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327. The Homeric uses of the imperative present little or no difficulty. We may notice the use in concession, ironical or real.

Il. 4.29 ἔρδʼ, ἀτὰρ οὔ τοι πάντες ἐπαινέομεν θεοὶ ἄλλοι.

The forms ἄγε and ἄγετε are often combined with other imperatives for the sake οf emphasis, and sometimes ἄγε is treated as indeclinable, and used where the context requires a plural.

Il. 2.331 ἀλλʼ ἄγε μίμνετε πάντες κτλ.

So Il. 1.62, 6.376, etc.

Similarly ἴθι is a kind of interjection in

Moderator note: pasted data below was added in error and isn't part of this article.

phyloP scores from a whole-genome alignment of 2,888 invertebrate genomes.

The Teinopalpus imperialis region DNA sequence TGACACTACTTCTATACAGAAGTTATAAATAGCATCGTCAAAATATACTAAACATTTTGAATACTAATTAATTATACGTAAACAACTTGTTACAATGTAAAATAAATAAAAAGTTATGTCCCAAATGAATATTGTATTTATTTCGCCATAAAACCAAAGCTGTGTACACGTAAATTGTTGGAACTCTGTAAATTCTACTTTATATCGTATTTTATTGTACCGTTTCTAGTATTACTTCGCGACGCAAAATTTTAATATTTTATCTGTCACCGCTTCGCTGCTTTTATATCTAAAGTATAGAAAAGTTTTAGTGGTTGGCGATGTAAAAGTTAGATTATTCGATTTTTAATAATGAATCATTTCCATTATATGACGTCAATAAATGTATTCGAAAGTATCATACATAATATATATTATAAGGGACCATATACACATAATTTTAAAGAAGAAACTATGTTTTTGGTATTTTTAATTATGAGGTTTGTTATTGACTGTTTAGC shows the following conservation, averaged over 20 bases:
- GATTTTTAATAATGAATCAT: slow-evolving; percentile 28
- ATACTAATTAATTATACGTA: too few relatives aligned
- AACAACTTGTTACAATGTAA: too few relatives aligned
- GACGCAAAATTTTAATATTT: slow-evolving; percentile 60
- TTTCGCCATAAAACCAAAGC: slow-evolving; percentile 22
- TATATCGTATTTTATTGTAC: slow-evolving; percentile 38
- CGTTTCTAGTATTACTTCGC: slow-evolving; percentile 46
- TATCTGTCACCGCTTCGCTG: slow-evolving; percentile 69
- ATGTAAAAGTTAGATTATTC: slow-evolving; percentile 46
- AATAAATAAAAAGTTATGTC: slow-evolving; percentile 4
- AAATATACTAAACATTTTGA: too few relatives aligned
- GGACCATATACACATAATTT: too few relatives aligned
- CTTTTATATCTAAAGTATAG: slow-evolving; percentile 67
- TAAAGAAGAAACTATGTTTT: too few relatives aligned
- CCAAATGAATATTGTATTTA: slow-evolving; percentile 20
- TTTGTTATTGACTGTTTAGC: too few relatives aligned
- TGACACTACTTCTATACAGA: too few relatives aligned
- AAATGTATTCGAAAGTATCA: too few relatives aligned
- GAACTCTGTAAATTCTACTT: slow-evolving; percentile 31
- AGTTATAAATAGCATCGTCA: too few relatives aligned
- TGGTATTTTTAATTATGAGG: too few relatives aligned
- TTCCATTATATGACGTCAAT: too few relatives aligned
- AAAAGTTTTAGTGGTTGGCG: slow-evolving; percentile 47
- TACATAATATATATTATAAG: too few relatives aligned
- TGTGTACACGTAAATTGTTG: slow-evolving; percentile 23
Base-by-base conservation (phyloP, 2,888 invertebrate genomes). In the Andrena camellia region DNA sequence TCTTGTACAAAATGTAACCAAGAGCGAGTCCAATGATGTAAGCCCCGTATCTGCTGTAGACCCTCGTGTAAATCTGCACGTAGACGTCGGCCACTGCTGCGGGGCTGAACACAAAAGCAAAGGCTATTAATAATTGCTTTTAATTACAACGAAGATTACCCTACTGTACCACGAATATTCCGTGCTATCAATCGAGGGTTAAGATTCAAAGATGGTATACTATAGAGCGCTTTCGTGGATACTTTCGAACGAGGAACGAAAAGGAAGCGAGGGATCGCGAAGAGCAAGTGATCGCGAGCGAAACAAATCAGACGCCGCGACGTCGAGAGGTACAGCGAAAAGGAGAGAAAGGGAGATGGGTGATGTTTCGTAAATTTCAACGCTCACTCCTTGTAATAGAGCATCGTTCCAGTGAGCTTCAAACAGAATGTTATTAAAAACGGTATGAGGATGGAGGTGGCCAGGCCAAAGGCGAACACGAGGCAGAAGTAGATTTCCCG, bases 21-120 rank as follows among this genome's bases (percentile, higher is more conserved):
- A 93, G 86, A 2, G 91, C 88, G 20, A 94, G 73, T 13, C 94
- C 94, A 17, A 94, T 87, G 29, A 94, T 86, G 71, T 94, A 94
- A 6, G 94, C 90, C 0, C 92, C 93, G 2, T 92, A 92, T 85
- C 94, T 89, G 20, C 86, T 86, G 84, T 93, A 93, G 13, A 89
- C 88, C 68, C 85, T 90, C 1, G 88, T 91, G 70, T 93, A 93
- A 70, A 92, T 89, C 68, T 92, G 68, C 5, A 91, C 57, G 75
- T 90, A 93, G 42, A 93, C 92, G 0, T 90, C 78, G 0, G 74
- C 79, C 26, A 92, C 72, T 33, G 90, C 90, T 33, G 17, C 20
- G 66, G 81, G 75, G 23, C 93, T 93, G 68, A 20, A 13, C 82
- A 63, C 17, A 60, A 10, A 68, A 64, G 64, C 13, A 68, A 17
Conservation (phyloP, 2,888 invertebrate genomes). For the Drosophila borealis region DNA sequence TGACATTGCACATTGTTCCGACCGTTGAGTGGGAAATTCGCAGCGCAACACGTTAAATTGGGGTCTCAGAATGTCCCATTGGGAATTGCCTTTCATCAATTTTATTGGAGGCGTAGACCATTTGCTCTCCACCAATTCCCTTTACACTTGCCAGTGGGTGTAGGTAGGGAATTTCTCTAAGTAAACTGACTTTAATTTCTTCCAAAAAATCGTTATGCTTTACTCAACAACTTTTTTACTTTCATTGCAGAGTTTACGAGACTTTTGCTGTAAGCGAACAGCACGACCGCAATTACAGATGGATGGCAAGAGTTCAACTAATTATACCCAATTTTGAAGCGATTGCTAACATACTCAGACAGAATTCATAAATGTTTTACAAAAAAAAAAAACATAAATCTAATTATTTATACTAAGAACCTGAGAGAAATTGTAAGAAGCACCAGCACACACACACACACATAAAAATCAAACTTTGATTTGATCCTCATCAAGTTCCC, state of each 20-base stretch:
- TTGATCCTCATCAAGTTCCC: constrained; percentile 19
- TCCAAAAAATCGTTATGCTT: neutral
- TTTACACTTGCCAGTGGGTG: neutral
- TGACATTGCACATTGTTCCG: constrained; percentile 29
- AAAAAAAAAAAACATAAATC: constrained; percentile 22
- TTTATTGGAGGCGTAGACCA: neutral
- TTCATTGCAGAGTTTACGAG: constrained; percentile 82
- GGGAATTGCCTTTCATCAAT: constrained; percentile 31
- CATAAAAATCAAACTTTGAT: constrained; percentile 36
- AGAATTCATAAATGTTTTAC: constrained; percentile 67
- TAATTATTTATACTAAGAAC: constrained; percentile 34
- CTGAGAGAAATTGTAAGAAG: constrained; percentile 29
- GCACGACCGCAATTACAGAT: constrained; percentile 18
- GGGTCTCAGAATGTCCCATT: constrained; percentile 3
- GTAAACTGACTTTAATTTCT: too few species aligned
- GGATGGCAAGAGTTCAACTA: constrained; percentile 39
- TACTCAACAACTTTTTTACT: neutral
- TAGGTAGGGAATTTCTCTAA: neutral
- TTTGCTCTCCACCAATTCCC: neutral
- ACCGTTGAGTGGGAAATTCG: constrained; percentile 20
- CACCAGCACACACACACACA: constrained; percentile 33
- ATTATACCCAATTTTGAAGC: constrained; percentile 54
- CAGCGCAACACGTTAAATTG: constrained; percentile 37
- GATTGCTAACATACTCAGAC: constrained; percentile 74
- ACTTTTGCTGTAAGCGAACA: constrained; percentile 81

Il. 4.362 ἀλλʼ ἴθι, ταῦτα δʼ ὄπισθεν ἀρεσσόμεθʼ κτλ.

and so we have βάσκʼ ἴθι (like εἴπʼ ἄγε). And δεῦτε hither! is evidently an imperative: cp. Il. 14.128 δεῦτʼ ἴομεν πόλεμονδε. The corresponding 2nd singular doubtless enters into the formation of δεῦρο; but it is not clear how that word is to be analyzed.

Suggested Citation

D.B. Monro, A Grammar of the Homeric Dialect. Carlisle, Pennsylvania: Dickinson College Commentaries, 2014. ISBN: 978-1-947822-04-7.